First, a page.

Warwick uni let student play in Varsity even after finding him guilty of rape
The University had ‘proven’ the student guilty of rape days before he played in the Varsity match
A Warwick student, who was found guilty of rape by a University major disciplinary committee, was allowed to represent the University in a Varsity match.
An investigation by The Boar reveals that the University hearing, which had 'proven' the male student guilty of rape charges, took place nine months after an initial report of the incident.
The charges, which were 'proven' on the 14th February, did not affect the students precautionary suspension until the 4th March.
As a result the male student continued to use campus facilities and represent Warwick University in Warwick's annual Varsity match.
The male student has since been expelled by the University. However, the student who reported the incident was not consulted about the investigation dates, which were subject to delay.
As a result, on the 14th February when the investigation took place the sexual violence advisor who had been supporting her was out of the country. She also revealed that she had to chase the University to find out information about the investigation.
The complainant was initially provided with no legal support despite promises from the University. The accused student did however have lawyers who represented him to the university.
After pressure from members of the female student's department at the uni, she was provided with a lawyer, but one who would not provide legal advice on the uni's procedures.
It was revealed that "medical evidence usually reserved for criminal trials was submitted and used as part of the University’s investigation. This evidence was also shared with the accused student’s representatives after the female student gave her consent."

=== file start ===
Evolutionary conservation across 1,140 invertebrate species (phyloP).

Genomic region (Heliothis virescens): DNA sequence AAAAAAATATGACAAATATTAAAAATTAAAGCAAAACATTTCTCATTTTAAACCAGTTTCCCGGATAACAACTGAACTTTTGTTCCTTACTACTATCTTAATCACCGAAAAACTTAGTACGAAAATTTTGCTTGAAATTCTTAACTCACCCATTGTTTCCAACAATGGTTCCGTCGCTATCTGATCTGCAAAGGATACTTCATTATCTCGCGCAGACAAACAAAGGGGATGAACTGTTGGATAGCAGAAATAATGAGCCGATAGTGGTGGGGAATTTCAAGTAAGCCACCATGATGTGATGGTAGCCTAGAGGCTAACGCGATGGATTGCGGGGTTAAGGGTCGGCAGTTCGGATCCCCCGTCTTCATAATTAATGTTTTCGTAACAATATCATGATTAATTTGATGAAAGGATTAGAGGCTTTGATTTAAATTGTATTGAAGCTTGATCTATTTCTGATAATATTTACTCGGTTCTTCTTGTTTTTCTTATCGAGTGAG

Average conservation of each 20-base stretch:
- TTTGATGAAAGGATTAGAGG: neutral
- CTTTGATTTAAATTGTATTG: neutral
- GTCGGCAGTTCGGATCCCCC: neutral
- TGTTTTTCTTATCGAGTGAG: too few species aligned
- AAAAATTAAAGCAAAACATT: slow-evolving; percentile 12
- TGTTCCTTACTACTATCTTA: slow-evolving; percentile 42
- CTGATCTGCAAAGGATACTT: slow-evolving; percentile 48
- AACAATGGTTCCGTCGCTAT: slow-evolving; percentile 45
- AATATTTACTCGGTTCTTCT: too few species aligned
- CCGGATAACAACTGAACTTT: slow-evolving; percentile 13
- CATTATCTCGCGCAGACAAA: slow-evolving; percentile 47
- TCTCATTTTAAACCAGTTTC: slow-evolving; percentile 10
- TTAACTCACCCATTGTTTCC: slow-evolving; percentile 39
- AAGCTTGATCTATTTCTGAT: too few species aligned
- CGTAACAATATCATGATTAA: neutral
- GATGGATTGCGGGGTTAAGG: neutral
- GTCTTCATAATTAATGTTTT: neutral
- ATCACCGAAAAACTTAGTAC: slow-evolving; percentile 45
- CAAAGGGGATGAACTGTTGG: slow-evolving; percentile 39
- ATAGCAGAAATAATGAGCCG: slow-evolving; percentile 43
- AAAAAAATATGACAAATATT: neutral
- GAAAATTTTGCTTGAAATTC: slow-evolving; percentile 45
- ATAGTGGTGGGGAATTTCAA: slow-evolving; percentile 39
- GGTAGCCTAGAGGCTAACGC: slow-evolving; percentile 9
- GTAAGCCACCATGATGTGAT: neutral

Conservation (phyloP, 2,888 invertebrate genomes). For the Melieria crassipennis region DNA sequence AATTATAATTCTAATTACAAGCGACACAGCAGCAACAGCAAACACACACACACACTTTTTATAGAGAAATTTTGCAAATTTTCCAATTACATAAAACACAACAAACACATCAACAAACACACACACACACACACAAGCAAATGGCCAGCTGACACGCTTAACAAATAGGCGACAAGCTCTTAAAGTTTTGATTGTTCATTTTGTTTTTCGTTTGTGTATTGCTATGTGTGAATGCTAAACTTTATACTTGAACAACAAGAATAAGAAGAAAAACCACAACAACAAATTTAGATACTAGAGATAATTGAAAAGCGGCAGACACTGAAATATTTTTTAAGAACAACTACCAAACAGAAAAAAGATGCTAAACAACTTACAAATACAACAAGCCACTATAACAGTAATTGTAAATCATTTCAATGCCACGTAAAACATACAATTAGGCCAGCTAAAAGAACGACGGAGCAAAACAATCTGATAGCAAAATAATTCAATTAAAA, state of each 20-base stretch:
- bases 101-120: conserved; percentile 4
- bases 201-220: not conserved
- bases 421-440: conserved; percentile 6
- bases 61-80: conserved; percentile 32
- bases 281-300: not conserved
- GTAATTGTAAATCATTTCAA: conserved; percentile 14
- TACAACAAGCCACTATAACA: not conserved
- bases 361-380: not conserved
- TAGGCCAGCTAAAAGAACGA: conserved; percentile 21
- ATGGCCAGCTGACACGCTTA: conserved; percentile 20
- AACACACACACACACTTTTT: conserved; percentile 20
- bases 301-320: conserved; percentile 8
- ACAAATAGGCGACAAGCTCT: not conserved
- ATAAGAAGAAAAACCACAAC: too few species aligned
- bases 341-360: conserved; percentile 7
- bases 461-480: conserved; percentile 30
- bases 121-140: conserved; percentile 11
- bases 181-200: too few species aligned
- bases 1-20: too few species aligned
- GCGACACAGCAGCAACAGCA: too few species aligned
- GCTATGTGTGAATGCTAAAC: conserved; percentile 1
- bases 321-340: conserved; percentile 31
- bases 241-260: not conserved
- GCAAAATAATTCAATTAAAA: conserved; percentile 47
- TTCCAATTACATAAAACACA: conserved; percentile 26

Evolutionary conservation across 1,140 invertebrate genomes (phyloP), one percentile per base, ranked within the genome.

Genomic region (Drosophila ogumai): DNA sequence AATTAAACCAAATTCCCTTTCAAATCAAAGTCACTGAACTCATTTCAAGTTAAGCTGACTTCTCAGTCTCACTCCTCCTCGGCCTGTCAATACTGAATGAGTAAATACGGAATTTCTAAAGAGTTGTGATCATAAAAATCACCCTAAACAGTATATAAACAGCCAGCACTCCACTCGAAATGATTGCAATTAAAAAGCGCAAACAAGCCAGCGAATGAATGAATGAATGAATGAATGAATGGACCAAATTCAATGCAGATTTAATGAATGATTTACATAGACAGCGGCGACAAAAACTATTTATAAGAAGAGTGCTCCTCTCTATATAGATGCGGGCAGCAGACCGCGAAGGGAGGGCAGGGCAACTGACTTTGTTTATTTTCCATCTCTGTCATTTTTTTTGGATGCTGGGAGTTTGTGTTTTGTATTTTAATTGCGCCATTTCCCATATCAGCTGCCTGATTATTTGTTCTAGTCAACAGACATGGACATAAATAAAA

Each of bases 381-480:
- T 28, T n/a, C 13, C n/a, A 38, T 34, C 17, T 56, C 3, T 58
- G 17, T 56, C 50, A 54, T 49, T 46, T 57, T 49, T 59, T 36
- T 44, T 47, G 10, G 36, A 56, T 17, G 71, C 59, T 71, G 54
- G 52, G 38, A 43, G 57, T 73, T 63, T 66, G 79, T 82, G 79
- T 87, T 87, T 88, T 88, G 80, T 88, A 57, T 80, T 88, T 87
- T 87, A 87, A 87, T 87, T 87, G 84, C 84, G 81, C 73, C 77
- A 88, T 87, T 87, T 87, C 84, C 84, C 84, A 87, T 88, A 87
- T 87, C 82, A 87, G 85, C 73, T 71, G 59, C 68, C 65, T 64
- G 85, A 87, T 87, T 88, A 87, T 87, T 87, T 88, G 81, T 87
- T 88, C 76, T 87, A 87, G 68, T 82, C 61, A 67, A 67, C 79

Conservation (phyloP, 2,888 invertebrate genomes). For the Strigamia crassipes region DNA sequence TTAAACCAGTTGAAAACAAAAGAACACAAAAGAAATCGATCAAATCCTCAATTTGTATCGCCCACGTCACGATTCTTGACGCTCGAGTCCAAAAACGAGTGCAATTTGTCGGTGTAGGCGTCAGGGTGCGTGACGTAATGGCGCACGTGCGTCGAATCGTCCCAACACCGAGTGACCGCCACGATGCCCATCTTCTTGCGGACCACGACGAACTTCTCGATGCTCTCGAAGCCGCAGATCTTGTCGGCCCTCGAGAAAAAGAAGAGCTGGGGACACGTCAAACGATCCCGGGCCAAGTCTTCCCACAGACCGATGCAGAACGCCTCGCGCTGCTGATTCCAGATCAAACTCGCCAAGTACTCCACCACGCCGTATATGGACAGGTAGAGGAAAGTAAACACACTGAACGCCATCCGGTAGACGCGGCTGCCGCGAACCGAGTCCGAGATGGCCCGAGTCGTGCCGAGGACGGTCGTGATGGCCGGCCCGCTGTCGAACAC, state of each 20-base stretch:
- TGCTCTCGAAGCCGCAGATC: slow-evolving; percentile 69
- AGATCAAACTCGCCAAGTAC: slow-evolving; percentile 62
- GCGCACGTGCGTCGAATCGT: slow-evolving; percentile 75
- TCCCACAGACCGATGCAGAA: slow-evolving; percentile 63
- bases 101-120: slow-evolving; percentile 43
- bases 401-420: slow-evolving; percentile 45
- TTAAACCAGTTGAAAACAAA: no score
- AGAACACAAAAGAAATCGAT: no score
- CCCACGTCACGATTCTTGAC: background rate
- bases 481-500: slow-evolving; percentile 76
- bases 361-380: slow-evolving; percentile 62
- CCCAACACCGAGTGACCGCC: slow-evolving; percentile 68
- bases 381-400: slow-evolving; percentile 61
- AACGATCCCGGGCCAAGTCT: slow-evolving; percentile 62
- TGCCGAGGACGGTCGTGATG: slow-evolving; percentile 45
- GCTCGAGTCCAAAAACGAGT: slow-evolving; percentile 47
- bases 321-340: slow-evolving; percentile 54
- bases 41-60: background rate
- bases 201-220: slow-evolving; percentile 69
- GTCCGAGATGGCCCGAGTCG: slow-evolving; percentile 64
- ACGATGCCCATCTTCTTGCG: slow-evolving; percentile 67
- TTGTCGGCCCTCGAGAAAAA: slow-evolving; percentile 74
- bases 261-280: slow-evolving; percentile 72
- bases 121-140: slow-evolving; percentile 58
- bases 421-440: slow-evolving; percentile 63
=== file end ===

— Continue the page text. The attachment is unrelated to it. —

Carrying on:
The investigation saw the appointment of an External Investigations Officer with a background in investigating sexual violence. This was due to the fact that: “University staff who would normally act as Investigating Officers, do not have the necessary experience to undertake these particular investigations. We therefore decided that we must appoint someone from outside the University who already has the necessary experience and expertise to act as the University’s formal Investigating Officer for these difficult cases.”
The news comes in the light of a disciplinary review that the University is setting out to take, following the criticisms of their investigations process. This was after it was revealed that the University Press Officer was in charge of the group chat investigation.
The University responded to allowing the student to represent Warwick in the Varsity match, saying: “…there is an ongoing external, independent review into our student disciplinary and appeals process and it would be inappropriate to comment further on the current processes until that review is complete. All those who were involved in this particular case have had a chance to make comments to the review and if they have not done so can still make their comments on this page which remain open until May 3rd."